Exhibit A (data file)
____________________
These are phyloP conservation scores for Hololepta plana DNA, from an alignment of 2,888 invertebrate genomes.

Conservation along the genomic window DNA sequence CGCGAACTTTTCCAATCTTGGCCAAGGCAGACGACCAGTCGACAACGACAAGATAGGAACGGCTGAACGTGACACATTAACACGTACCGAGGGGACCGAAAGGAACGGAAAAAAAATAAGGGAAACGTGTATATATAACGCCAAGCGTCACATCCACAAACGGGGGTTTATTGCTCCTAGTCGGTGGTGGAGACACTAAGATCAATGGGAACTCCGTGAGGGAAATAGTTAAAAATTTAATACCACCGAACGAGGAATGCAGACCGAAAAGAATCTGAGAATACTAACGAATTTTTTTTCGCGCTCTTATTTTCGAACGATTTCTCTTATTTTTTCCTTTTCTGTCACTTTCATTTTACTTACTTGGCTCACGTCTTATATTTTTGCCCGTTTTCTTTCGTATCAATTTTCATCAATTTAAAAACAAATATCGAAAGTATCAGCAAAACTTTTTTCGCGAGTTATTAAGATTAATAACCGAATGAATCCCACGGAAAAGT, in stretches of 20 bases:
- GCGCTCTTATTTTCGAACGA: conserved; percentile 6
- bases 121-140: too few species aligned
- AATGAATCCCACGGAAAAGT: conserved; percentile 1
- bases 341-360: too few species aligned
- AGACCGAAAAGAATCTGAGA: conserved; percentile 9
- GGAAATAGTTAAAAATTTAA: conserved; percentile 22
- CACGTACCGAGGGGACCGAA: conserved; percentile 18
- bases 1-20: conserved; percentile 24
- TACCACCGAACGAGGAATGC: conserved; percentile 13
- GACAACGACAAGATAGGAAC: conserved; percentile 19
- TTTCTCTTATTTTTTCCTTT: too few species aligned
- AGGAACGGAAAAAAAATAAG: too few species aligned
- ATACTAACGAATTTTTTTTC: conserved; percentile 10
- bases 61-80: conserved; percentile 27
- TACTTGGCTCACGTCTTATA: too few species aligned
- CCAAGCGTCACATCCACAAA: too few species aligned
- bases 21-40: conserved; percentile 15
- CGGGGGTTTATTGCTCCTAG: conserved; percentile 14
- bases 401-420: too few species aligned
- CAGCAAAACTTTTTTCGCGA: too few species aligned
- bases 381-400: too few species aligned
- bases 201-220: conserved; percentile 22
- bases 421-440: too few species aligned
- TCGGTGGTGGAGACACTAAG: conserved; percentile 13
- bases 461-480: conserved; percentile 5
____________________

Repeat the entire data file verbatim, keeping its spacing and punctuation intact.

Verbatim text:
These are phyloP conservation scores for Hololepta plana DNA, from an alignment of 2,888 invertebrate genomes.

Conservation along the genomic window DNA sequence CGCGAACTTTTCCAATCTTGGCCAAGGCAGACGACCAGTCGACAACGACAAGATAGGAACGGCTGAACGTGACACATTAACACGTACCGAGGGGACCGAAAGGAACGGAAAAAAAATAAGGGAAACGTGTATATATAACGCCAAGCGTCACATCCACAAACGGGGGTTTATTGCTCCTAGTCGGTGGTGGAGACACTAAGATCAATGGGAACTCCGTGAGGGAAATAGTTAAAAATTTAATACCACCGAACGAGGAATGCAGACCGAAAAGAATCTGAGAATACTAACGAATTTTTTTTCGCGCTCTTATTTTCGAACGATTTCTCTTATTTTTTCCTTTTCTGTCACTTTCATTTTACTTACTTGGCTCACGTCTTATATTTTTGCCCGTTTTCTTTCGTATCAATTTTCATCAATTTAAAAACAAATATCGAAAGTATCAGCAAAACTTTTTTCGCGAGTTATTAAGATTAATAACCGAATGAATCCCACGGAAAAGT, in stretches of 20 bases:
- GCGCTCTTATTTTCGAACGA: conserved; percentile 6
- bases 121-140: too few species aligned
- AATGAATCCCACGGAAAAGT: conserved; percentile 1
- bases 341-360: too few species aligned
- AGACCGAAAAGAATCTGAGA: conserved; percentile 9
- GGAAATAGTTAAAAATTTAA: conserved; percentile 22
- CACGTACCGAGGGGACCGAA: conserved; percentile 18
- bases 1-20: conserved; percentile 24
- TACCACCGAACGAGGAATGC: conserved; percentile 13
- GACAACGACAAGATAGGAAC: conserved; percentile 19
- TTTCTCTTATTTTTTCCTTT: too few species aligned
- AGGAACGGAAAAAAAATAAG: too few species aligned
- ATACTAACGAATTTTTTTTC: conserved; percentile 10
- bases 61-80: conserved; percentile 27
- TACTTGGCTCACGTCTTATA: too few species aligned
- CCAAGCGTCACATCCACAAA: too few species aligned
- bases 21-40: conserved; percentile 15
- CGGGGGTTTATTGCTCCTAG: conserved; percentile 14
- bases 401-420: too few species aligned
- CAGCAAAACTTTTTTCGCGA: too few species aligned
- bases 381-400: too few species aligned
- bases 201-220: conserved; percentile 22
- bases 421-440: too few species aligned
- TCGGTGGTGGAGACACTAAG: conserved; percentile 13
- bases 461-480: conserved; percentile 5